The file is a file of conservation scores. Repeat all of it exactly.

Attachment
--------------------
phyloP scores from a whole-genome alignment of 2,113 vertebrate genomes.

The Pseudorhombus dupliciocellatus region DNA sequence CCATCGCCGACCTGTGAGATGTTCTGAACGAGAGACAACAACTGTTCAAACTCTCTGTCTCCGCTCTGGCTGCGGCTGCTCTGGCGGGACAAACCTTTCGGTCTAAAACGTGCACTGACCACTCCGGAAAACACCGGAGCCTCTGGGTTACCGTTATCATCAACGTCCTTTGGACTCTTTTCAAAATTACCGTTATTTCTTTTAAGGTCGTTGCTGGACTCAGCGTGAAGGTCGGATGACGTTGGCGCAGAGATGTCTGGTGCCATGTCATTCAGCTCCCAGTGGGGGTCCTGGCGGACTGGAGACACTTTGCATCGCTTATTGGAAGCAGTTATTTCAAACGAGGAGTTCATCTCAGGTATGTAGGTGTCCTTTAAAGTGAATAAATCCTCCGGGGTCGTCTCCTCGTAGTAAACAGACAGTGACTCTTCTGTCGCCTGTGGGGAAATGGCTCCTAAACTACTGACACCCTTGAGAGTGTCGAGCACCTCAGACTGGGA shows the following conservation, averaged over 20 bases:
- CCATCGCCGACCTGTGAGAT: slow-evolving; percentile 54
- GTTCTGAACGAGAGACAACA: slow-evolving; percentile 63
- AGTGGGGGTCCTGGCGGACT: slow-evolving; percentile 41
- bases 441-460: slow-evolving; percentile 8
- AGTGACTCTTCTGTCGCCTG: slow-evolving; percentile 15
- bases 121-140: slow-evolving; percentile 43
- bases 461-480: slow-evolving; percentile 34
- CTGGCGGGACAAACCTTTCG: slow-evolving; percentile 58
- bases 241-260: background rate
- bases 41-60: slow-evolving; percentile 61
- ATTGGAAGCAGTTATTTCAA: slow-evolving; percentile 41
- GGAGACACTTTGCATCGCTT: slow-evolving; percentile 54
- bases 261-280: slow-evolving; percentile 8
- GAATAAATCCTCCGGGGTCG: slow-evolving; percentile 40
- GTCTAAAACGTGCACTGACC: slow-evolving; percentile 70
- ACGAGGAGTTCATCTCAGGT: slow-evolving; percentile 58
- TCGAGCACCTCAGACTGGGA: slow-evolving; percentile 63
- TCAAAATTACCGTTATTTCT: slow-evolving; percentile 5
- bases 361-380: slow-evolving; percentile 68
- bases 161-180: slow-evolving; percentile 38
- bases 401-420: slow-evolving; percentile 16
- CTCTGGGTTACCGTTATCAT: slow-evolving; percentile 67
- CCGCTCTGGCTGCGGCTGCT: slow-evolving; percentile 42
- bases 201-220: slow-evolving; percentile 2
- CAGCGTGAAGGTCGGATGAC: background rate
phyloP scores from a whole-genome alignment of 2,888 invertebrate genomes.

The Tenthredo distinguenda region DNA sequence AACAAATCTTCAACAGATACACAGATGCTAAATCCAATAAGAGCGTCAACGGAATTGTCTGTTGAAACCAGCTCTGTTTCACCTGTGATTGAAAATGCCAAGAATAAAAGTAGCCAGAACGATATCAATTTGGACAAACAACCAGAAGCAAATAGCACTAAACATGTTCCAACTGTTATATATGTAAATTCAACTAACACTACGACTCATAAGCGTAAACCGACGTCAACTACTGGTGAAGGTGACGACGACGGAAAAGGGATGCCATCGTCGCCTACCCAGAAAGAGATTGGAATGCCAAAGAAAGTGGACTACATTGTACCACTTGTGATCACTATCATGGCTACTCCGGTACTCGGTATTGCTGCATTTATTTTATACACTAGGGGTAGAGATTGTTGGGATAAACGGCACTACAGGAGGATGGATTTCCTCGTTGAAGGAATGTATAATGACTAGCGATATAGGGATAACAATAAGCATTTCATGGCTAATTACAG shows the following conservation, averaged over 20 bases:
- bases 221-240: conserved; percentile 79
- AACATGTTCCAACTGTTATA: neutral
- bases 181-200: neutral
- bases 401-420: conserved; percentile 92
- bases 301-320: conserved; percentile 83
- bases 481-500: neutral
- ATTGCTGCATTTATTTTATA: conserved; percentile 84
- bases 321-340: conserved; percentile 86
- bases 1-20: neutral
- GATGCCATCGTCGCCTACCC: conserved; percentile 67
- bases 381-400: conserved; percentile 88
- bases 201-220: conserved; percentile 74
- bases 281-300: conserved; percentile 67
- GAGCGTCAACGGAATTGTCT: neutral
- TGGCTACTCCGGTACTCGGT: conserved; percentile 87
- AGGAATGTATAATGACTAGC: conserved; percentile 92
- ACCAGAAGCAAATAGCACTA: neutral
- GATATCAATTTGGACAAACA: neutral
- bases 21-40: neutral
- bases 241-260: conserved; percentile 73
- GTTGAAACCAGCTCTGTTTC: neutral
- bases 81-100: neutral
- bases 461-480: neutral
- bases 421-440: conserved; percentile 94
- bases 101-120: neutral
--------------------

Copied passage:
phyloP scores from a whole-genome alignment of 2,113 vertebrate genomes.

The Pseudorhombus dupliciocellatus region DNA sequence CCATCGCCGACCTGTGAGATGTTCTGAACGAGAGACAACAACTGTTCAAACTCTCTGTCTCCGCTCTGGCTGCGGCTGCTCTGGCGGGACAAACCTTTCGGTCTAAAACGTGCACTGACCACTCCGGAAAACACCGGAGCCTCTGGGTTACCGTTATCATCAACGTCCTTTGGACTCTTTTCAAAATTACCGTTATTTCTTTTAAGGTCGTTGCTGGACTCAGCGTGAAGGTCGGATGACGTTGGCGCAGAGATGTCTGGTGCCATGTCATTCAGCTCCCAGTGGGGGTCCTGGCGGACTGGAGACACTTTGCATCGCTTATTGGAAGCAGTTATTTCAAACGAGGAGTTCATCTCAGGTATGTAGGTGTCCTTTAAAGTGAATAAATCCTCCGGGGTCGTCTCCTCGTAGTAAACAGACAGTGACTCTTCTGTCGCCTGTGGGGAAATGGCTCCTAAACTACTGACACCCTTGAGAGTGTCGAGCACCTCAGACTGGGA shows the following conservation, averaged over 20 bases:
- CCATCGCCGACCTGTGAGAT: slow-evolving; percentile 54
- GTTCTGAACGAGAGACAACA: slow-evolving; percentile 63
- AGTGGGGGTCCTGGCGGACT: slow-evolving; percentile 41
- bases 441-460: slow-evolving; percentile 8
- AGTGACTCTTCTGTCGCCTG: slow-evolving; percentile 15
- bases 121-140: slow-evolving; percentile 43
- bases 461-480: slow-evolving; percentile 34
- CTGGCGGGACAAACCTTTCG: slow-evolving; percentile 58
- bases 241-260: background rate
- bases 41-60: slow-evolving; percentile 61
- ATTGGAAGCAGTTATTTCAA: slow-evolving; percentile 41
- GGAGACACTTTGCATCGCTT: slow-evolving; percentile 54
- bases 261-280: slow-evolving; percentile 8
- GAATAAATCCTCCGGGGTCG: slow-evolving; percentile 40
- GTCTAAAACGTGCACTGACC: slow-evolving; percentile 70
- ACGAGGAGTTCATCTCAGGT: slow-evolving; percentile 58
- TCGAGCACCTCAGACTGGGA: slow-evolving; percentile 63
- TCAAAATTACCGTTATTTCT: slow-evolving; percentile 5
- bases 361-380: slow-evolving; percentile 68
- bases 161-180: slow-evolving; percentile 38
- bases 401-420: slow-evolving; percentile 16
- CTCTGGGTTACCGTTATCAT: slow-evolving; percentile 67
- CCGCTCTGGCTGCGGCTGCT: slow-evolving; percentile 42
- bases 201-220: slow-evolving; percentile 2
- CAGCGTGAAGGTCGGATGAC: background rate
phyloP scores from a whole-genome alignment of 2,888 invertebrate genomes.

The Tenthredo distinguenda region DNA sequence AACAAATCTTCAACAGATACACAGATGCTAAATCCAATAAGAGCGTCAACGGAATTGTCTGTTGAAACCAGCTCTGTTTCACCTGTGATTGAAAATGCCAAGAATAAAAGTAGCCAGAACGATATCAATTTGGACAAACAACCAGAAGCAAATAGCACTAAACATGTTCCAACTGTTATATATGTAAATTCAACTAACACTACGACTCATAAGCGTAAACCGACGTCAACTACTGGTGAAGGTGACGACGACGGAAAAGGGATGCCATCGTCGCCTACCCAGAAAGAGATTGGAATGCCAAAGAAAGTGGACTACATTGTACCACTTGTGATCACTATCATGGCTACTCCGGTACTCGGTATTGCTGCATTTATTTTATACACTAGGGGTAGAGATTGTTGGGATAAACGGCACTACAGGAGGATGGATTTCCTCGTTGAAGGAATGTATAATGACTAGCGATATAGGGATAACAATAAGCATTTCATGGCTAATTACAG shows the following conservation, averaged over 20 bases:
- bases 221-240: conserved; percentile 79
- AACATGTTCCAACTGTTATA: neutral
- bases 181-200: neutral
- bases 401-420: conserved; percentile 92
- bases 301-320: conserved; percentile 83
- bases 481-500: neutral
- ATTGCTGCATTTATTTTATA: conserved; percentile 84
- bases 321-340: conserved; percentile 86
- bases 1-20: neutral
- GATGCCATCGTCGCCTACCC: conserved; percentile 67
- bases 381-400: conserved; percentile 88
- bases 201-220: conserved; percentile 74
- bases 281-300: conserved; percentile 67
- GAGCGTCAACGGAATTGTCT: neutral
- TGGCTACTCCGGTACTCGGT: conserved; percentile 87
- AGGAATGTATAATGACTAGC: conserved; percentile 92
- ACCAGAAGCAAATAGCACTA: neutral
- GATATCAATTTGGACAAACA: neutral
- bases 21-40: neutral
- bases 241-260: conserved; percentile 73
- GTTGAAACCAGCTCTGTTTC: neutral
- bases 81-100: neutral
- bases 461-480: neutral
- bases 421-440: conserved; percentile 94
- bases 101-120: neutral